- Ray Moynihan, conjoint lecturer
- 1 University of Newcastle, Australia
Three days after his kidney transplantation, saxophonist Andy Williamson was performing an impromptu lunchtime concert in the atrium at Guy’s Hospital in London, accompanied by a piano player who also happened to be the donor. The dynamic duo were even doing requests, playing Take the A-Train for one of their surgeons.1 Still a successful jazz musician, Williamson has embarked on another line of work in the years since his transplant operation: he’s at the cutting edge of a new form of patient activism that is pushing the public, professionals, and policy makers for an urgent and comprehensive greening of medicine.
“Having kidney failure suddenly brings you into uncomfortable proximity with our disposable culture,” says Mr Williamson, who developed end stage kidney failure in early 2006. A turning point came when he started dialysis at home, and a lorry would arrive regularly with a palette full of plastic and cardboard to be used once and then thrown away. “In a household geared to recycling and minimising packaging it was all a bit of a shock.” Well aware that an ultra-cautious culture has driven a lot of the excess for good safety reasons, Mr Williamson, like others pushing for a sustainable health system, has become increasingly convinced of the need for change, and the possibility that it can come without doing harm. “There is so much unthinking waste that happens in hospitals, as it does in our everyday lives,” says Mr Williamson. “It’s just that it’s writ large in the healthcare system.”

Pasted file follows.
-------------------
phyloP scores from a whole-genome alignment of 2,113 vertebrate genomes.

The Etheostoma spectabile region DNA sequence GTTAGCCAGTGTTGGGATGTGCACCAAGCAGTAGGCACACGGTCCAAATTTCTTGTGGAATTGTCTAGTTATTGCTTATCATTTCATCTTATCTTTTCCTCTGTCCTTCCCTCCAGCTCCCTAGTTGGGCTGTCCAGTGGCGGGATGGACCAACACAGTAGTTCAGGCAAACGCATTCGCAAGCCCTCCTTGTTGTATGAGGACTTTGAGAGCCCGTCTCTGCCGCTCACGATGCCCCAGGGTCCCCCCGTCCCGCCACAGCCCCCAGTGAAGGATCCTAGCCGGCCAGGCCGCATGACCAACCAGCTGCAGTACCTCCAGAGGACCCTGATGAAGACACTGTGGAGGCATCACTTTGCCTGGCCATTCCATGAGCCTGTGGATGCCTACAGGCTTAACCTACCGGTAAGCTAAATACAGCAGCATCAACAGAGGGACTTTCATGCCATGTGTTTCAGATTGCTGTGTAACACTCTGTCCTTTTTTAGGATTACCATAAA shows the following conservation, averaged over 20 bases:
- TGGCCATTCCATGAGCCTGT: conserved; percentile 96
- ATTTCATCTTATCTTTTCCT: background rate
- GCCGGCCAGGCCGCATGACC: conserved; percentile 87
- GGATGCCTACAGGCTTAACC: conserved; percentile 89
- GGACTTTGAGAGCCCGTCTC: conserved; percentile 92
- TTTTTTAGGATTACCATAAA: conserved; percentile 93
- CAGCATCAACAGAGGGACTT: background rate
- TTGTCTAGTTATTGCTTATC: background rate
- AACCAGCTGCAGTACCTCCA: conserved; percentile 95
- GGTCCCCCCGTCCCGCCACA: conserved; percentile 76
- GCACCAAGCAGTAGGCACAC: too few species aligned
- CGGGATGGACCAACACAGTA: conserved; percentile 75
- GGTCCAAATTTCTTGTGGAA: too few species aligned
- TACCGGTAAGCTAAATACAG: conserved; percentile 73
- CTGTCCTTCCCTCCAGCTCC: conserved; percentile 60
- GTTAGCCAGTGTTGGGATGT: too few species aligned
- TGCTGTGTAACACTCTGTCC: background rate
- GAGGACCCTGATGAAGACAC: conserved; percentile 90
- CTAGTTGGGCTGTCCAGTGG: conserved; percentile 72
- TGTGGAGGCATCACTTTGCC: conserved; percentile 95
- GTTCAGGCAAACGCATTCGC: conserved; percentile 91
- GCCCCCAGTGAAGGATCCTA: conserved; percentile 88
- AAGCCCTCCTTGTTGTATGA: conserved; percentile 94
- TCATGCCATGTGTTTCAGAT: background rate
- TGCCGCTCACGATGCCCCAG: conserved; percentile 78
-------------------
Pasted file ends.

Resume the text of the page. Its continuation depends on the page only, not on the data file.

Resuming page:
Environmental scrutiny of medicine
The depth of the climate crisis has finally forced the spotlight of mainstream environmental scrutiny on medicine, quickly diagnosing the need to dramatically cut healthcare’s unhealthy carbon footprint (fig 1⇓).2 3 In England the National …